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The Abstract, Wednesday 13th November 2013

The next Abstract will take place on Wednesday 13th November, from 6pm in VWB 7.01, as usual. This time we will be hearing from Alex Belsey on the journal of Keith Vaughan and George Legg on the poetry of Derek Mahon – please see below for their abstracts. This looks to be another great session so we hope you can join us. We will be relocating to the pub at 8ish and it would be lovely to see as many of you there as possible.

Don’t forget that we are looking for ideas for papers/discussion groups/joint sessions for next term, broadly on the theme of ‘Visions.’ Proposals should be sent to Kate Osborne ( and Sally Barnden ( by Friday 6th December. The full CFP can be found here.

Stet is also accepting submissions for its fourth issue on ‘Memory,’ which aligns with our current Abstract theme, ‘After.’ Please send articles of no more than 5000 words to Stet Editor, Alex Belsey ( by Friday 20th December. Further details can be found on the CFP.

Here are Alex and George’s abstracts for Wednesday, as promised:

Alex Belsey – Self-editorship and the Afterlife of Keith Vaughan’s Journal

At the age of fifty-two, British painter Keith Vaughan (1912-77) began surveying twenty five years of his own life-writing in order to compile a volume fit for publication. In 1966, Journal and Drawings introduced the public to the ambitions, insights, and insecurities of a successful living artist – but what does Vaughan’s own self-edited selection reveal about the legacy he wished to leave behind? This paper will provide examples from the wartime years of Vaughan’s journal to illustrate the re-writing, re-sequencing, and merging of material that occurred during the editing process years later. Questions surrounding authenticity and the nature of the ‘original’ text will be addressed, as will issues of intended audience, evasion, and self-censorship. This paper will also consider the afterlife of the journal beyond Vaughan’s control; the posthumous additions from the period 1966-77 selected by his friend Alan Ross, and the changes in format that resulted in the removal of many drawings and photographs that were crucial to the first editions.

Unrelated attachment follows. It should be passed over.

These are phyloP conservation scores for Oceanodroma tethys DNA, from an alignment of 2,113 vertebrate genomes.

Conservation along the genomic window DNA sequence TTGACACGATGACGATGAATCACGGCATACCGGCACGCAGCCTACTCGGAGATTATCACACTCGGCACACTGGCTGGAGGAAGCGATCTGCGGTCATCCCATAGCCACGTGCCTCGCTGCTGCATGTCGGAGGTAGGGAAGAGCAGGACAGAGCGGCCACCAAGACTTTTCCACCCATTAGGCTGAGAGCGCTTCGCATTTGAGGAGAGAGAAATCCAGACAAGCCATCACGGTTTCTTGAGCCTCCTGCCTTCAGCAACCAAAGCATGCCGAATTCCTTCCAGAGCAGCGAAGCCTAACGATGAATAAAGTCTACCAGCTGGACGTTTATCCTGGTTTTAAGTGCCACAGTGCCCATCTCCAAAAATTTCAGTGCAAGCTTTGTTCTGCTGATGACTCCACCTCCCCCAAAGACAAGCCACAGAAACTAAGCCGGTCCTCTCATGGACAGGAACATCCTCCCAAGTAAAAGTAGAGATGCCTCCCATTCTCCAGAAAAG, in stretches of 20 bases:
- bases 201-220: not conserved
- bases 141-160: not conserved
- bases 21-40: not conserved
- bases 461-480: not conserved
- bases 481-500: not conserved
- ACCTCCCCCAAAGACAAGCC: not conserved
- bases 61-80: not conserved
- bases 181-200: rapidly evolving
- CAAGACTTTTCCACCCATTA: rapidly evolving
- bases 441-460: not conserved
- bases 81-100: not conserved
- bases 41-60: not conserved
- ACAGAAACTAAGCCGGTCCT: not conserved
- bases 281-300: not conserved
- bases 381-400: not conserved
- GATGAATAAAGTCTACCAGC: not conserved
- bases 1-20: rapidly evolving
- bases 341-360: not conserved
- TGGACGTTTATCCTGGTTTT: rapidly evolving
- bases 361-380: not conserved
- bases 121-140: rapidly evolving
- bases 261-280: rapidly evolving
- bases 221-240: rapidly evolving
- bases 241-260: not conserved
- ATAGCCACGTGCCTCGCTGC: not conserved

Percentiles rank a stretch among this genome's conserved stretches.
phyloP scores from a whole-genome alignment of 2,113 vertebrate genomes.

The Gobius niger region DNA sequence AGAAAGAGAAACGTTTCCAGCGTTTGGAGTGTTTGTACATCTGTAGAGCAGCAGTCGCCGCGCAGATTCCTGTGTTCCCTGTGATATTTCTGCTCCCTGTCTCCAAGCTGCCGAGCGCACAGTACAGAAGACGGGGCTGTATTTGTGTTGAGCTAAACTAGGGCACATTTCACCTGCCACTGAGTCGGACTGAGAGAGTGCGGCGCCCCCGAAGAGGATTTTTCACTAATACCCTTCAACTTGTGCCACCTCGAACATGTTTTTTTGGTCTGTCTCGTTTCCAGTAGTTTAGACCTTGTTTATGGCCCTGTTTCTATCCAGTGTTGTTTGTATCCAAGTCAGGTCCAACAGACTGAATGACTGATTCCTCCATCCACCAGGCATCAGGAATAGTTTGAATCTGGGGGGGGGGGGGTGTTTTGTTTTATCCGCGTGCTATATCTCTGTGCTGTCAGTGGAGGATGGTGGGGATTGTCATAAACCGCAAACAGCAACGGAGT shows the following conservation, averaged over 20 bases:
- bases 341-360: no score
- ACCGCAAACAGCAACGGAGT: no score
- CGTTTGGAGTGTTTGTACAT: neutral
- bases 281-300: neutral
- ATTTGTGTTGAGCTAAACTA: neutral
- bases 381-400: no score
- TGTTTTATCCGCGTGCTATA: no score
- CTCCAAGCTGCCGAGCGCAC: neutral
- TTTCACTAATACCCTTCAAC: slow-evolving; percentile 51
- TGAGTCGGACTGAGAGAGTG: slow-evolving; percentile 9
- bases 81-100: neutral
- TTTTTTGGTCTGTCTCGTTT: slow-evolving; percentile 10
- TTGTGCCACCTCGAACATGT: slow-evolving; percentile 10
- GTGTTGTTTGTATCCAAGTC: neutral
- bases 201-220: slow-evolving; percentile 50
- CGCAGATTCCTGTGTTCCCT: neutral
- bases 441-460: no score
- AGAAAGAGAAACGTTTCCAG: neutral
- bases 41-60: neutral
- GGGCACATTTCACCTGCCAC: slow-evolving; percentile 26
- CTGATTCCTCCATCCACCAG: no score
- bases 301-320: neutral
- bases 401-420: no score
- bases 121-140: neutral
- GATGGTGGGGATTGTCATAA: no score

George Legg – ‘Middle-class shits’: Political Apathy and the Poetry of Derek Mahon

Apathy has become an ever pressing concern in contemporary Northern Irish political culture. From Ed Curran’s despair that ‘if you don’t vote there could be trouble on streets’ to John Garry’s ‘surprise’ that voting turnout has become exponentially low, political apathy has been repeatedly perceived as a recent phenomenon that threatens the status quo. This paper will complicate such a reading by using the poetry of Derek Mahon to chart the evolution of political apathy within the North’s protestant community. In so doing, the paper will illustrate how such apathy has created and sustained a middle-class constituency in the North, while also demonstrating how this attitude continues to shape the inertia that currently besets post-conflict Northern Ireland.

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